Local students' bright future ‘STEMs’ from sustainable present

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Last Thursday, the Richmond Mayor’s Youth Academy, in partnership with nonprofit organization Blue Sky Fund and Virginia Commonwealth University’s Office of Sustainability, toured three green attractions on the MCV campus, despite the light summer rain.

The field trip was part of Blue Sky Fund’s “Green Jobs, Blue Skies”summer enrichment program for urban youth focused on science, technology, engineering and mathematics (STEM) education. The program is designed to promote job readiness skills.

“We just wanted to encourage job readiness in middle school students and give them the opportunity to be exposed to a variety of employers in the area, especially ones that have STEM curriculum at their core, but then also are environmentally sustainable,” said Charles Johnson, program manager for Blue Sky Fund’s Richmond chapter in Church Hill.

Johnson said the visit allowed the program’s students  to explore solar panels and alternative energy sources and to answer the question, “I always thought solar panels are cool, but what type of background do I need to get started in this field?”

The group of approximately 25 students first visited the solar panel array atop the N Deck parking deck, where, sheltered from the morning drizzle by the array overhead, they heard from Blue Crump, commercial sales manager for 3 Degrees, a San Francisco-based sustainability company that worked to install the $1.3 million array.

“Solar seems to be this strange technology that you don’t see a lot of, but it’s actually been around for quite a long time,” Crump said. “Right now the biggest challenge environmentally is looking for alternative ways to generate electricity. Currently, solar is one of the primary ways and wind is the other.”

Johnson said the kids had never seen a large solar panel array in person. He asked the kids what they thought might be VCU’s motivation behind pursuing alternative energy sources such as the ones they were seeing. Several students raised their hands with guesses.

“They pay a lot of money to power a lot of the buildings around.”

“It’s more long term. They’re trying to prepare for the possibility that energy will become more expensive or that fossil fuels will run out.”

“To save money for the future.”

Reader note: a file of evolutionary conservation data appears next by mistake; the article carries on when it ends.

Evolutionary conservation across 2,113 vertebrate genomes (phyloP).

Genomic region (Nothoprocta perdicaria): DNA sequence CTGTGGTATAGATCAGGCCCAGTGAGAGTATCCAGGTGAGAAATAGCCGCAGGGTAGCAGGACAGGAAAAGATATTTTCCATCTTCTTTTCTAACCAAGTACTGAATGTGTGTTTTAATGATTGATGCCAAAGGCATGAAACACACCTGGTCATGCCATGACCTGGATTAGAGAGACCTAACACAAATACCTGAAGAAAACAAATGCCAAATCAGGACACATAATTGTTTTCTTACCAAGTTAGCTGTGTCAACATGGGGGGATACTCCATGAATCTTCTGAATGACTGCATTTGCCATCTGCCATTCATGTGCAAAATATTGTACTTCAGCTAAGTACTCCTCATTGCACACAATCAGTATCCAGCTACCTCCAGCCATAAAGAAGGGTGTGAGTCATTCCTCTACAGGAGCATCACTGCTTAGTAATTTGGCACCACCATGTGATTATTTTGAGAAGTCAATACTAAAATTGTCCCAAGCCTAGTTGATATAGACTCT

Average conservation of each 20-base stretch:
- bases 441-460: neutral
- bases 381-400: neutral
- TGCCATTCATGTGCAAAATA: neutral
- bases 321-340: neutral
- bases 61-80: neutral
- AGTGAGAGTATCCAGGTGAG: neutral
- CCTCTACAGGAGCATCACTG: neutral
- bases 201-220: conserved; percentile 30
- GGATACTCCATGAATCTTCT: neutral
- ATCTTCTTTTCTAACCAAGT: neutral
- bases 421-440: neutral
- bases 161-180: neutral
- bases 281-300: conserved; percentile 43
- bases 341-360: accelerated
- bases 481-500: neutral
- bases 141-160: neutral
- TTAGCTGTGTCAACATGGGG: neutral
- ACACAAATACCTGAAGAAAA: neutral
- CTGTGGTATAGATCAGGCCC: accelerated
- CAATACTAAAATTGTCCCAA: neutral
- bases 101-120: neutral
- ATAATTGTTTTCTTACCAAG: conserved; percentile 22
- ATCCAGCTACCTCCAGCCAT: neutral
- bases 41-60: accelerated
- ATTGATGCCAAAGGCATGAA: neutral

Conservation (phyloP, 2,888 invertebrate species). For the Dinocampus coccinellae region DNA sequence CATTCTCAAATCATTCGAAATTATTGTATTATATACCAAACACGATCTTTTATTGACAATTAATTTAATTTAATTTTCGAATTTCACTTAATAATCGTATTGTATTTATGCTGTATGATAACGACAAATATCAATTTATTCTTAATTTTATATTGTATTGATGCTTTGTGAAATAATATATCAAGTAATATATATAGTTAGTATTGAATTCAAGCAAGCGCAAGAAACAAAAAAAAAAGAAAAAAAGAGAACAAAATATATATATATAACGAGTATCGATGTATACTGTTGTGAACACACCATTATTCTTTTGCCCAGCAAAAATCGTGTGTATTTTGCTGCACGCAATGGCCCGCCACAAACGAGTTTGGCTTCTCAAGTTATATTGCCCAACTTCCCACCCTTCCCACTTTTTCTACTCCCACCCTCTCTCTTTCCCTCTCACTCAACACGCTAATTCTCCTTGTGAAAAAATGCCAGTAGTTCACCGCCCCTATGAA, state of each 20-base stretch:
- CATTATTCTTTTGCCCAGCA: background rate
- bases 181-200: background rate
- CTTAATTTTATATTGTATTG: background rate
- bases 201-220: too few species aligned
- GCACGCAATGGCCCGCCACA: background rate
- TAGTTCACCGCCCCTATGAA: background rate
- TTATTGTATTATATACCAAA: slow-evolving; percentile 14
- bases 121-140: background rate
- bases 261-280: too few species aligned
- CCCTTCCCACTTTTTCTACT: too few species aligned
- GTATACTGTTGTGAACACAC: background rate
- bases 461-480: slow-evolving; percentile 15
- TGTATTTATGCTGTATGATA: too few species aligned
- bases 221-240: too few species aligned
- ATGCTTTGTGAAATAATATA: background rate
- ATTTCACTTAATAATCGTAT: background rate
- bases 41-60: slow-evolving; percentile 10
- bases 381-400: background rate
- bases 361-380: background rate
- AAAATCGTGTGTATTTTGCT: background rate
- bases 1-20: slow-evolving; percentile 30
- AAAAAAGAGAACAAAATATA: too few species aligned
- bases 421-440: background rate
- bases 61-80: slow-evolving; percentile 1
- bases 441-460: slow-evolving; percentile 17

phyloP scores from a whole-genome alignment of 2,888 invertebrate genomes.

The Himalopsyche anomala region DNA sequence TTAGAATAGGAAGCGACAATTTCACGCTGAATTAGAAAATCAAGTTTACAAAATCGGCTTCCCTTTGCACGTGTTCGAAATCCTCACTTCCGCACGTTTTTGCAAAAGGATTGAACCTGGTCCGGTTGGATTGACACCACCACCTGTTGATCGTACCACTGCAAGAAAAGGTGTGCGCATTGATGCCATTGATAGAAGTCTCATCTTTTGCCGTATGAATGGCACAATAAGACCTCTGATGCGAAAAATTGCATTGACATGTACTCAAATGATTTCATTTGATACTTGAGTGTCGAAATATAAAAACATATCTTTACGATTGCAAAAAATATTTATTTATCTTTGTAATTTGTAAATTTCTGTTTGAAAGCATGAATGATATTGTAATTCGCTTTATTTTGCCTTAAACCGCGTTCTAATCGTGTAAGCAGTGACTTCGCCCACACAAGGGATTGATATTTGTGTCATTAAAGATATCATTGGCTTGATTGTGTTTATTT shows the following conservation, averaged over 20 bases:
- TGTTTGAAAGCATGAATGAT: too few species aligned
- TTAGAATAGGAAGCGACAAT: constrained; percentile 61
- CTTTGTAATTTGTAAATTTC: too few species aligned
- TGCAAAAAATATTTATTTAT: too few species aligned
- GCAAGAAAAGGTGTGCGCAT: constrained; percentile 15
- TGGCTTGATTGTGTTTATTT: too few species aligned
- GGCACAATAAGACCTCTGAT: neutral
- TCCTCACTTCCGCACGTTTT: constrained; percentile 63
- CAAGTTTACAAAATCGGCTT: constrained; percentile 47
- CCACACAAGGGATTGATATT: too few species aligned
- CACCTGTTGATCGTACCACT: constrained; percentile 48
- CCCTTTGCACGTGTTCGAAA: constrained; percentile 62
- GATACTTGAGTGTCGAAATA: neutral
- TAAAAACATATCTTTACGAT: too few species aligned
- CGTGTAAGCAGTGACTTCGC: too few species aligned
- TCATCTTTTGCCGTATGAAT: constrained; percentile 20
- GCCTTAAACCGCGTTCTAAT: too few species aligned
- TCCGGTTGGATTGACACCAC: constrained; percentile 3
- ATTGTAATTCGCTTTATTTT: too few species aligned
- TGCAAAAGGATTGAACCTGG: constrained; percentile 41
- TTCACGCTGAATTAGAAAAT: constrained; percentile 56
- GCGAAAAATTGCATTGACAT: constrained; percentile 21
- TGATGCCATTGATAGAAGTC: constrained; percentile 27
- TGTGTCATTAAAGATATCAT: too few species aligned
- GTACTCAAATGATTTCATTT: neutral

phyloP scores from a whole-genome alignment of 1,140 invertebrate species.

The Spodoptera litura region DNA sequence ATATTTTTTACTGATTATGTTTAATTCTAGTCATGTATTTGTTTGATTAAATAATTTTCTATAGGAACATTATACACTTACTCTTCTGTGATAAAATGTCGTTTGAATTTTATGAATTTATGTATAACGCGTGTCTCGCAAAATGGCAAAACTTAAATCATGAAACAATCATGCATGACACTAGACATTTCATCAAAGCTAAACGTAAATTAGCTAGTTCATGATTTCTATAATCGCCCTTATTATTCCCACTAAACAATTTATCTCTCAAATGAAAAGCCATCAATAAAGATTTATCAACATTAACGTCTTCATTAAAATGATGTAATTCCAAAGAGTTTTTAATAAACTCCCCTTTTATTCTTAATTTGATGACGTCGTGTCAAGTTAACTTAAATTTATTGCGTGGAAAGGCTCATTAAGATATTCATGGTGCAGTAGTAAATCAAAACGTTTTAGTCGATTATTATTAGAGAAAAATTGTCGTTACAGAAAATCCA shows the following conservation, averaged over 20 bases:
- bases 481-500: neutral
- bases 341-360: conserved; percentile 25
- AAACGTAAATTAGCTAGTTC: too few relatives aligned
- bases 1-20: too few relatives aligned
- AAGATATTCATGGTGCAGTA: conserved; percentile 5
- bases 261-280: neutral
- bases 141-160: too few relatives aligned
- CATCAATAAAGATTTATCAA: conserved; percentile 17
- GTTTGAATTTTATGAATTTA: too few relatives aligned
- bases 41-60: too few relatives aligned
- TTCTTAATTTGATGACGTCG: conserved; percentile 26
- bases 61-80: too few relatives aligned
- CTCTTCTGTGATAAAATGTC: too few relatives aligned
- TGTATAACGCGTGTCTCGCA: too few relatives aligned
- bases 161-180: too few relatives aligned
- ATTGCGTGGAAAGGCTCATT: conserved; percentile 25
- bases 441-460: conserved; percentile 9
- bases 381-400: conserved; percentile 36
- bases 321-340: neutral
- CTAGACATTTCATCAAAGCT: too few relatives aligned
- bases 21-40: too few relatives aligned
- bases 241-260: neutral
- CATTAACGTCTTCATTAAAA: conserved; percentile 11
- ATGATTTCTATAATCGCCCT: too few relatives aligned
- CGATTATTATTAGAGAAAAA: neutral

Crump explained the three components to solar, which are the panels themselves, the inverter that switches the DC energy to AC power, and the meter the power feeds into.

He then pointed out all of the jobs needed in order to make the structure, such as steel workers, aluminum beam manufacturers, manufacturers of the panels themselves, electricians, designers, architects, facilities managers who coordinate the structure and how it impacts the users, and the electrical workers who install the panels.

When asked his background, Crump said he attended Virginia Tech to study architecture industrial design for his undergraduate degree.

The often unrelated areas of education and the careers they launched quickly became the theme of the field trip.

After Crump spoke, the group made its way to the front of the Jonah L. Larrick Student Center, where Carl Beckelheimer, energy engineer with VCU’s Facilities Management, explained a solar tracking array and elaborated on some of the other structural sustainability changes being made to both campuses. He also told them about how he started his career as a refrigeration mechanic on a service truck before going back to school to get his bachelor’s in business. He then started with VCU in the utilities department and worked his way up, joking that his passion for sustainable infrastructure was probably a result of him growing up in the 1970s.

VCU’s really a place to try things out. If colleges and universities didn’t try new things, didn’t test the status quo, then we’d never discover these new ideas and possibly new forms of alternative energy.

The final stop on the tour led the group to the community garden along the eastern outer wall of Larrick. Here, Parker Long, sustainability reporting and outreach coordinator with the Office of Sustainability, explained why green spaces are vital to urban campuses.

“Green roofs and community gardens help to connect students to the environment, to make the environment important to them, because it’s right there in their face,” Long said.

She then wrapped together the larger idea of why it’s important for VCU to lead the way on these sustainable efforts.

“VCU’s really a place to try things out,” she said. “If colleges and universities didn’t try new things, didn’t test the status quo, then we’d never discover these new ideas and possibly new forms of alternative energy.”


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